It’s not the gear that makes a photographer good, everybody knows that. However, sometimes there are limitations to what can be done with the gear you have – knowing those limitations are important.

I wanted to go outside to shoot a portrait for a change, so I dressed my wife up a bit and dragged her to some trees. Ok, she was perfectly capable of dressing and walking to the trees by herself, which was probably a good thing, seeing how I had to drag (this time literally) a stand and boom with me. See a bit farther below for a setup shot (yes, I remembered it for once). It was quite a windy day and, as you can see in the setup shot, the ground was uneven, which made the light look dangerously close to falling over. I solved that by leaning it a bit against that front tree. Balancing issues solved, it was time to start shooting.

What I really wanted for this shot was to incorporate some motion. The idea was to use a slower shutter speed to blur the motion of the dress as my wife spun around. Since it was a relatively sunny day I knew I would have to close down the aperture to get the shutter speed I was after. That meant losing the dof, but I was fine with that. My flash, however, was less fine with that. The light isn’t far away from the subject but, even so, I couldn’t light the scene the way I wanted to with the aperture closed down enough to also give me the motion I wanted. I was running the LP160 at full power but it still didn’t give me enough. Change of plan, forget the motion and just get a decent shot. I would have liked to have a shallower dof, but that wasn’t going to happen. In the final shot I’m at iso 100, f5.6 and 1/200. That let me kill enough of the ambient to add flash (at full power) and get the result I wanted, minus the motion.

How to solve these problems in the future? There are a few options, let’s take a look.

Lady in the woodsOption 1: get a big flash with lots of power. Certainly a solution to a lot of the issues you’ll run into when using small flash at max power. However, this isn’t going to happen, it simply isn’t in the budget.

Option 2: wait. As far as solutions go, it doesn’t get cheaper than this. By waiting until the evening we can get ambient light that is a lot more manageable. If I waited long enough I would be able to both open up the aperture and drag the shutter and my flashes would be very happy. This is probably the best solution, especially if you can get some nice sunset light in the background sky as well.

Option 3: ND filter. This is something I’m planning to get in the future (within a year maybe). A ND filter would allow me open up the aperture for some nice dof while still killing the ambient enough to add flash. I plan to combine this with a dedicated portrait lens for some really nice, soft backgrounds (expensive hobby). However, a ND filter wouldn’t really have solved much for this particular situation. It would have given me a shallower dof, yes, but I would still run into a power problem if I were to try the whole motion thing again, there’s just too much ambient bouncing around. Still, the combination of a good (variable) ND filter and a fast portrait lens will give me some really nice options once I’ve saved up enough to get them (let me know if you would like to donate some money – I know you want to).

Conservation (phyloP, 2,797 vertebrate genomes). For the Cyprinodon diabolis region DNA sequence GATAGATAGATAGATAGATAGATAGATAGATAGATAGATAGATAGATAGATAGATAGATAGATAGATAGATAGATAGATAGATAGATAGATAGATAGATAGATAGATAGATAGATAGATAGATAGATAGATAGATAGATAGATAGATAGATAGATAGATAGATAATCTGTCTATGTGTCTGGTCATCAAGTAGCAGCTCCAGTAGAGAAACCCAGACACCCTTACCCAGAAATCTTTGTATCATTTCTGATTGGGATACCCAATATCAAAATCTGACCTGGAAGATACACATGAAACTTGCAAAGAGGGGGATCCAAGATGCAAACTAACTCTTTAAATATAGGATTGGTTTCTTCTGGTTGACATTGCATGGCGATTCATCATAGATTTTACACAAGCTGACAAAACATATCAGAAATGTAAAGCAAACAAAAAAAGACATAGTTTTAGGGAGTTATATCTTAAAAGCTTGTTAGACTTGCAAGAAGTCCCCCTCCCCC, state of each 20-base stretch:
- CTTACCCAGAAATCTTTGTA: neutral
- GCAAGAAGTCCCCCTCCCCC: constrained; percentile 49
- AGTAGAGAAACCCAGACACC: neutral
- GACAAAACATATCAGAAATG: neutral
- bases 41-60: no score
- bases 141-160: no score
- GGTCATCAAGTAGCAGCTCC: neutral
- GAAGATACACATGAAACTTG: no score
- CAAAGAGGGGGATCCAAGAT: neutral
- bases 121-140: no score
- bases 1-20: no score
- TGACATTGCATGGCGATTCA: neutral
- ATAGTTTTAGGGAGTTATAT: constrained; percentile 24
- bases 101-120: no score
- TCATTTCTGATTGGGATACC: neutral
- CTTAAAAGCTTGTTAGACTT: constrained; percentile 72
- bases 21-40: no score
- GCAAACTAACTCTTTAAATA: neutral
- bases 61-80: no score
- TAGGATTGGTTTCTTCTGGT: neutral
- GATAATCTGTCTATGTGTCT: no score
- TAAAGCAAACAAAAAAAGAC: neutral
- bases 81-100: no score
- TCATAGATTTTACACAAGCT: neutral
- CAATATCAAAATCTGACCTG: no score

Lady in the woodsThere are perhaps a couple of other things I could have tried. For starters I could have removed the CTO gel I had on the flash. In hindsight that was a mistake anyway, I don’t like the colour difference I got when the sun came out. It worked fine when my subject stayed completely in shade but the sun makes it look a bit weird (top shot, compare the colour of her hands and face). Another thing I could have done was to remove the inner diffuser panel from the softbox. I’m using a Lastolite ezebox and it has two diffuser panels. It would give me more power but also a harder light. Finally, I could have tried to somehow jam a second flash into the softbox, effectively doubling the power.

Even though I didn’t quite get the results I wanted it was a good experience, I now know more of the limitations of my current gear and that will help me make decisions in the future. I still managed some decent shots as well, so it wasn’t a total loss. Now I have to get back to pretending to work – have to get money to finance my hobby somehow…


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